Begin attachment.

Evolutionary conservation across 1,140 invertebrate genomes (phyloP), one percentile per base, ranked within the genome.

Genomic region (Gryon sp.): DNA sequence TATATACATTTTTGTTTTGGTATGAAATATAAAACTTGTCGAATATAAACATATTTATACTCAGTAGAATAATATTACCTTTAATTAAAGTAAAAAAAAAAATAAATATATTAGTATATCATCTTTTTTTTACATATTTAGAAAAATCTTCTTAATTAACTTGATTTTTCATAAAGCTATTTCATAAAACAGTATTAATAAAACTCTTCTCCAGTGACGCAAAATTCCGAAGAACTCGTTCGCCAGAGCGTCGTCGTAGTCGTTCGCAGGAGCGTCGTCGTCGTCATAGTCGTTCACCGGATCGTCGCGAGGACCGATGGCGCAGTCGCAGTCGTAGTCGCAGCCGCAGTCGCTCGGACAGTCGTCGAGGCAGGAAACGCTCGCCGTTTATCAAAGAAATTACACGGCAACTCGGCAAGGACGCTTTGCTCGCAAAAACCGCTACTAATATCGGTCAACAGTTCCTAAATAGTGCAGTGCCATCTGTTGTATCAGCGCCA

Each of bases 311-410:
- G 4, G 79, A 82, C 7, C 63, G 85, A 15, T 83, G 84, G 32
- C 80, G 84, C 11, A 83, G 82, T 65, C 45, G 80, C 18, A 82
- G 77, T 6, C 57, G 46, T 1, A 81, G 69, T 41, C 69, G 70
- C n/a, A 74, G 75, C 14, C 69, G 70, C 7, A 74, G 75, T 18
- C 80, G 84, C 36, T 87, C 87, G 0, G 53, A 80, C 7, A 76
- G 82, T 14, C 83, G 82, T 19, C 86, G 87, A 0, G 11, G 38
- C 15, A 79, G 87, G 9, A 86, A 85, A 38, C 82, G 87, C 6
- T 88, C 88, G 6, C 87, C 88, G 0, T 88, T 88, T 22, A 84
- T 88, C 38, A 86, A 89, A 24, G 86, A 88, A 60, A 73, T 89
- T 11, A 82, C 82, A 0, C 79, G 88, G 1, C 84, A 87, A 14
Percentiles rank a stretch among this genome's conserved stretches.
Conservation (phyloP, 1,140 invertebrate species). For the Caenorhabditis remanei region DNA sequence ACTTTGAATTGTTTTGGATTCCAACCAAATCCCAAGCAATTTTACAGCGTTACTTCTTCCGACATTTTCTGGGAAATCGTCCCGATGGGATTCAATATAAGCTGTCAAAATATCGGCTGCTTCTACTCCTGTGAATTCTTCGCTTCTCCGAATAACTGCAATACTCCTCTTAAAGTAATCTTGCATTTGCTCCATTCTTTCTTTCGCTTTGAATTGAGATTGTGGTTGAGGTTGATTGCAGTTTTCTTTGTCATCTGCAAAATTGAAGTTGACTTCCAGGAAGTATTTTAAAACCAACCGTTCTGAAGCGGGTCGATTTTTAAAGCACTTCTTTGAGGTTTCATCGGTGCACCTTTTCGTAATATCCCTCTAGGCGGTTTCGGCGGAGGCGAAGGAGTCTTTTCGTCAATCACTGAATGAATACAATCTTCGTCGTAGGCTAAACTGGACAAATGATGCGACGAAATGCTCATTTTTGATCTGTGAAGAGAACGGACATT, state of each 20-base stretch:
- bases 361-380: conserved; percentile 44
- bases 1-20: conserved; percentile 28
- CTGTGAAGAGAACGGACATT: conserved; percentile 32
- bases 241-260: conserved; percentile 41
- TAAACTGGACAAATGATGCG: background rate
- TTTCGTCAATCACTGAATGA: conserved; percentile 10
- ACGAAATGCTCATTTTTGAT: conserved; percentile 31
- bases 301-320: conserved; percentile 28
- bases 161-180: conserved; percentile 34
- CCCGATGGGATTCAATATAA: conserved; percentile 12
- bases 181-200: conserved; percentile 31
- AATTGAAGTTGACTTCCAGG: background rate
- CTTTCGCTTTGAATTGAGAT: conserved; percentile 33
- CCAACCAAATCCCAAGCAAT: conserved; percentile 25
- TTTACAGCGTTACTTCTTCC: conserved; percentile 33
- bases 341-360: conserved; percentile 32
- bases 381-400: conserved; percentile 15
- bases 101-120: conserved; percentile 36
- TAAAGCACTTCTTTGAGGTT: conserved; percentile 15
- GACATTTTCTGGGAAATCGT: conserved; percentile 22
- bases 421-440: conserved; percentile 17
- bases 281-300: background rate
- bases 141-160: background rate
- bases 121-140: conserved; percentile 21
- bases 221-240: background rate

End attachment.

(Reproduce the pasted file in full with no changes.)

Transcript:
Evolutionary conservation across 1,140 invertebrate genomes (phyloP), one percentile per base, ranked within the genome.

Genomic region (Gryon sp.): DNA sequence TATATACATTTTTGTTTTGGTATGAAATATAAAACTTGTCGAATATAAACATATTTATACTCAGTAGAATAATATTACCTTTAATTAAAGTAAAAAAAAAAATAAATATATTAGTATATCATCTTTTTTTTACATATTTAGAAAAATCTTCTTAATTAACTTGATTTTTCATAAAGCTATTTCATAAAACAGTATTAATAAAACTCTTCTCCAGTGACGCAAAATTCCGAAGAACTCGTTCGCCAGAGCGTCGTCGTAGTCGTTCGCAGGAGCGTCGTCGTCGTCATAGTCGTTCACCGGATCGTCGCGAGGACCGATGGCGCAGTCGCAGTCGTAGTCGCAGCCGCAGTCGCTCGGACAGTCGTCGAGGCAGGAAACGCTCGCCGTTTATCAAAGAAATTACACGGCAACTCGGCAAGGACGCTTTGCTCGCAAAAACCGCTACTAATATCGGTCAACAGTTCCTAAATAGTGCAGTGCCATCTGTTGTATCAGCGCCA

Each of bases 311-410:
- G 4, G 79, A 82, C 7, C 63, G 85, A 15, T 83, G 84, G 32
- C 80, G 84, C 11, A 83, G 82, T 65, C 45, G 80, C 18, A 82
- G 77, T 6, C 57, G 46, T 1, A 81, G 69, T 41, C 69, G 70
- C n/a, A 74, G 75, C 14, C 69, G 70, C 7, A 74, G 75, T 18
- C 80, G 84, C 36, T 87, C 87, G 0, G 53, A 80, C 7, A 76
- G 82, T 14, C 83, G 82, T 19, C 86, G 87, A 0, G 11, G 38
- C 15, A 79, G 87, G 9, A 86, A 85, A 38, C 82, G 87, C 6
- T 88, C 88, G 6, C 87, C 88, G 0, T 88, T 88, T 22, A 84
- T 88, C 38, A 86, A 89, A 24, G 86, A 88, A 60, A 73, T 89
- T 11, A 82, C 82, A 0, C 79, G 88, G 1, C 84, A 87, A 14
Percentiles rank a stretch among this genome's conserved stretches.
Conservation (phyloP, 1,140 invertebrate species). For the Caenorhabditis remanei region DNA sequence ACTTTGAATTGTTTTGGATTCCAACCAAATCCCAAGCAATTTTACAGCGTTACTTCTTCCGACATTTTCTGGGAAATCGTCCCGATGGGATTCAATATAAGCTGTCAAAATATCGGCTGCTTCTACTCCTGTGAATTCTTCGCTTCTCCGAATAACTGCAATACTCCTCTTAAAGTAATCTTGCATTTGCTCCATTCTTTCTTTCGCTTTGAATTGAGATTGTGGTTGAGGTTGATTGCAGTTTTCTTTGTCATCTGCAAAATTGAAGTTGACTTCCAGGAAGTATTTTAAAACCAACCGTTCTGAAGCGGGTCGATTTTTAAAGCACTTCTTTGAGGTTTCATCGGTGCACCTTTTCGTAATATCCCTCTAGGCGGTTTCGGCGGAGGCGAAGGAGTCTTTTCGTCAATCACTGAATGAATACAATCTTCGTCGTAGGCTAAACTGGACAAATGATGCGACGAAATGCTCATTTTTGATCTGTGAAGAGAACGGACATT, state of each 20-base stretch:
- bases 361-380: conserved; percentile 44
- bases 1-20: conserved; percentile 28
- CTGTGAAGAGAACGGACATT: conserved; percentile 32
- bases 241-260: conserved; percentile 41
- TAAACTGGACAAATGATGCG: background rate
- TTTCGTCAATCACTGAATGA: conserved; percentile 10
- ACGAAATGCTCATTTTTGAT: conserved; percentile 31
- bases 301-320: conserved; percentile 28
- bases 161-180: conserved; percentile 34
- CCCGATGGGATTCAATATAA: conserved; percentile 12
- bases 181-200: conserved; percentile 31
- AATTGAAGTTGACTTCCAGG: background rate
- CTTTCGCTTTGAATTGAGAT: conserved; percentile 33
- CCAACCAAATCCCAAGCAAT: conserved; percentile 25
- TTTACAGCGTTACTTCTTCC: conserved; percentile 33
- bases 341-360: conserved; percentile 32
- bases 381-400: conserved; percentile 15
- bases 101-120: conserved; percentile 36
- TAAAGCACTTCTTTGAGGTT: conserved; percentile 15
- GACATTTTCTGGGAAATCGT: conserved; percentile 22
- bases 421-440: conserved; percentile 17
- bases 281-300: background rate
- bases 141-160: background rate
- bases 121-140: conserved; percentile 21
- bases 221-240: background rate